Manna Ministries: Leland Churches Join Forces to Fight Hunger
by Heather Stewart
The morning is cold and wet at the small church in Leland, but the volunteers are bright and smiling. The dedicated volunteers — most of them members of a consortium of area churches — are the backbone of a new effort to establish a food pantry in the North Brunswick area.
Dubbed Manna Ministries, the food pantry project is the result of collaboration between area churches, civic groups, businesses and schools. Manna Ministries relies on food drives and fundraising to provide food for struggling Leland families once each month.
“It’s the third Saturday of the month because that’s when food stamps run out,” explains Pastor Jay Merritt of the Victory Free Will Baptist Church, host site of Manna Ministries.
The idea for Manna Ministries grew from the tremendous need that Leland churches face. “Small churches like us don’t have a large benevolence budget,” says Merritt. As economic conditions have worsened throughout 2008, local churches have become overwhelmed by pleas for help.
“Requests for assistance are up 40 percent this year, and that’s on top of a 30 percent increase last year,” says Joe Cannon, Executive Director of Brunswick Family Assistance, a nonprofit agency that operates a food pantry in Shallotte and also provides help with rent and utilities.
Approximately 14 percent of Brunswick County residents live below the federal poverty level, according to the most recent U.S. Census. For a single individual, that’s an income of less than $10,400 a year.
This past year, many Brunswick County families have been hit with multiple economic troubles, from high gas prices to job losses in the construction industry.
“Low-to-moderate income families are really suffering,” Cannon says.
Brunswick Family Assistance does not have an office in the North Brunswick area, leaving thousands of families without access to help. The agency has become a partner with Leland churches in forming Manna Ministries. It now has a staff member at the Victory Free Will Baptist Church once a week to do intake for families in need. And financial donations
to the agency can be earmarked for Manna Ministries.
“The need is just ridiculous,” says Larry Vaudrin, a Manna Ministries volunteer and member of the Closer Walk United Methodist Church. “I thought that ‘Hey, it’s a modern age. You can’t tell me that people can’t get food.’” But in his work with Manna Ministries, Vaudrin has met families that have absolutely no food in the house. “I had no idea that it was like that,” he says.
Maria Barrios, a volunteer from Johnson Chapel AME Zion, agrees that the need is tremendous. “The wages are so low that families have to decide if they’re going to put gas in the car or eat this week.”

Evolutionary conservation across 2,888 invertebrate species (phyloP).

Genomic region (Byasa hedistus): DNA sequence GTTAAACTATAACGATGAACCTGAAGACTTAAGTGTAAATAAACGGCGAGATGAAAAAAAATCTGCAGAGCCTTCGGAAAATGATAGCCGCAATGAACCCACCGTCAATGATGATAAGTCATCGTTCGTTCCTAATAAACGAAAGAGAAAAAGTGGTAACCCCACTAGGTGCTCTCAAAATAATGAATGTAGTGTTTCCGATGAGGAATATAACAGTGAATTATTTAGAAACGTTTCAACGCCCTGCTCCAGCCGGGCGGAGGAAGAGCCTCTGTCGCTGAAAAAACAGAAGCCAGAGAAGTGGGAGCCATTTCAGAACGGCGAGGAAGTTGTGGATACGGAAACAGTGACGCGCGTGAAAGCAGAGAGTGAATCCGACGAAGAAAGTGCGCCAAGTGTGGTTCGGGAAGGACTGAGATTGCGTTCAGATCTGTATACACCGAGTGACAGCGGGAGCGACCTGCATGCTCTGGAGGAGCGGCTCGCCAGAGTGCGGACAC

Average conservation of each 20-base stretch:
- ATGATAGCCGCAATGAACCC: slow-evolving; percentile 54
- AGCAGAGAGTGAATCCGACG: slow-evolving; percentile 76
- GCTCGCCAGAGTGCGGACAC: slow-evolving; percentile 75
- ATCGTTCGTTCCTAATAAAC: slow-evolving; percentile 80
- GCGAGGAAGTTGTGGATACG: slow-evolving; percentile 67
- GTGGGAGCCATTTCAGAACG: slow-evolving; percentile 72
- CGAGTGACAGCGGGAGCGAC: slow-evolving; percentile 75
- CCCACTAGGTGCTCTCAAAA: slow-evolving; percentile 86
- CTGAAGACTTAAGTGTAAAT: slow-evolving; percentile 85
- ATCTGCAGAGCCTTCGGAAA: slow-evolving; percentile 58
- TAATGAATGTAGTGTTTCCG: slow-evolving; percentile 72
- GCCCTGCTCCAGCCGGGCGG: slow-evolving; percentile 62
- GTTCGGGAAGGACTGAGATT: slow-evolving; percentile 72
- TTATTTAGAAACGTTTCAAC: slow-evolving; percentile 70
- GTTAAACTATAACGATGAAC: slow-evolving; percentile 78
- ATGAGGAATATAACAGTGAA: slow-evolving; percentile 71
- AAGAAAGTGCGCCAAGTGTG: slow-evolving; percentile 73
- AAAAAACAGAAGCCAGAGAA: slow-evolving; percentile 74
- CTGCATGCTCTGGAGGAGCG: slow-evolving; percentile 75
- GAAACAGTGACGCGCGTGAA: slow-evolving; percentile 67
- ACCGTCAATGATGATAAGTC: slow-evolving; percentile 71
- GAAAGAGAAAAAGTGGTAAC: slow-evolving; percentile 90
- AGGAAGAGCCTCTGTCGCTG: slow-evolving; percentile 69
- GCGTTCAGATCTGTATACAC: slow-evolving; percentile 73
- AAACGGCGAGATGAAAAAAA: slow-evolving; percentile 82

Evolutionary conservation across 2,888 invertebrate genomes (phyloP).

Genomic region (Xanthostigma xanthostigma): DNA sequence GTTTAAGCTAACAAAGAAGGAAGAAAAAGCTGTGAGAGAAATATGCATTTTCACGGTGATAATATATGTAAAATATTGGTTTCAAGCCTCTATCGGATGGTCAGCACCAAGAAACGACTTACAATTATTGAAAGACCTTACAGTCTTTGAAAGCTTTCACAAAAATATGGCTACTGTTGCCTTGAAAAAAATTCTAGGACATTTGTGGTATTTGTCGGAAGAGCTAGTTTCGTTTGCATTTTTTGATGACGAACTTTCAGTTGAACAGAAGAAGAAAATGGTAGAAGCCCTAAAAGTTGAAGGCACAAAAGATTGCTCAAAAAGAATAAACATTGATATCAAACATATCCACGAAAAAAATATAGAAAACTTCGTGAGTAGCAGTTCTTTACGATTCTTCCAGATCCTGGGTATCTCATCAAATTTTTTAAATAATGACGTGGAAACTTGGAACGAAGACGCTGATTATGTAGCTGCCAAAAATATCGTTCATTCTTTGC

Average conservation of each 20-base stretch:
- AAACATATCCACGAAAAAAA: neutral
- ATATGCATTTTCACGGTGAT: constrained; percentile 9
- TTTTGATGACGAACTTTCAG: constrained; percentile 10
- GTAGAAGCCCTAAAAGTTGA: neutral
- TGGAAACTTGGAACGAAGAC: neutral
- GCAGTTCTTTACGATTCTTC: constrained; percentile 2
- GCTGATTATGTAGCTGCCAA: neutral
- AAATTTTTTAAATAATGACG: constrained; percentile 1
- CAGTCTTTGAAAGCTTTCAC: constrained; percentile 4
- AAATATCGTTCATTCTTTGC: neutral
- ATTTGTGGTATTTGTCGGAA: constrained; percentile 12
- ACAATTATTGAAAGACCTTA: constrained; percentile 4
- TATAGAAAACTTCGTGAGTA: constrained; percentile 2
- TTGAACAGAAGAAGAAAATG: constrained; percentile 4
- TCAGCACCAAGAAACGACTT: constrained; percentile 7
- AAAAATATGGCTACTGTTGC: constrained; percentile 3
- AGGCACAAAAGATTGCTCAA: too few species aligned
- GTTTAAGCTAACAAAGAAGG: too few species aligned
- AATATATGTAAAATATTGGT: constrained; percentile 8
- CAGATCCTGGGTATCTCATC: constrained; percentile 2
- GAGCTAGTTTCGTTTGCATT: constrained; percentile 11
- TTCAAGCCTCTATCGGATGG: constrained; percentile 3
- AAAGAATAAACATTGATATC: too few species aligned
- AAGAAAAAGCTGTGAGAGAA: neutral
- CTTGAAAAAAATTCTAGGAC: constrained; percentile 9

During its first month, Manna Ministries distributed 1,300 pounds of food to 51 families, according to Pastor Merritt. The hope is that the project will continue to attract donations — both of food and money — so that more people can receive aid.
“We’ve got a few more groups involved this month — it’s getting bigger and bigger and bigger,” says Merritt. “Our ultimate goal is to
have a full-time place where people can come in five days a week.”
Vaudrin agrees that this is just the beginning for Manna Ministries. “These six churches and these organizations and companies are putting hundreds of pounds of food together a month, but it’s still just a speck of what it’s going to be.”
To reach more needy families, Manna Ministries is seeking both food and money. Donations of food can be dropped off at Rieglewood Federal Credit Union, Belville Elementary and Leland Middle School. About six local churches are also drop-off points, but Manna Ministries is hoping to expand that number.
Food donations are ideal for those who have extra food in the pantry. However, Cannon advises donors not to go out and buy food, but instead to send a financial gift. Brunswick Family Assistance can leverage dollars into a great deal of food. “We pay a third of retail price,” he says. “I can buy three cans for your one.”
Manna Ministries is also looking for volunteers to help spread the word.
“The big volunteer effort that we need is not on the big giveaway days — which is fun — but it’s on the Monday through Friday, when we’re out knocking on doors, making phone calls and getting our friends and neighbors interested,” says Pastor Merritt.
And after the holiday giving season is over, sustaining that interest will be the next challenge. “I’m worried about January, February and March — we need to keep the ball rolling,” says Pastor Merritt.
For more information or to get involved, visit www.vfwbc.org.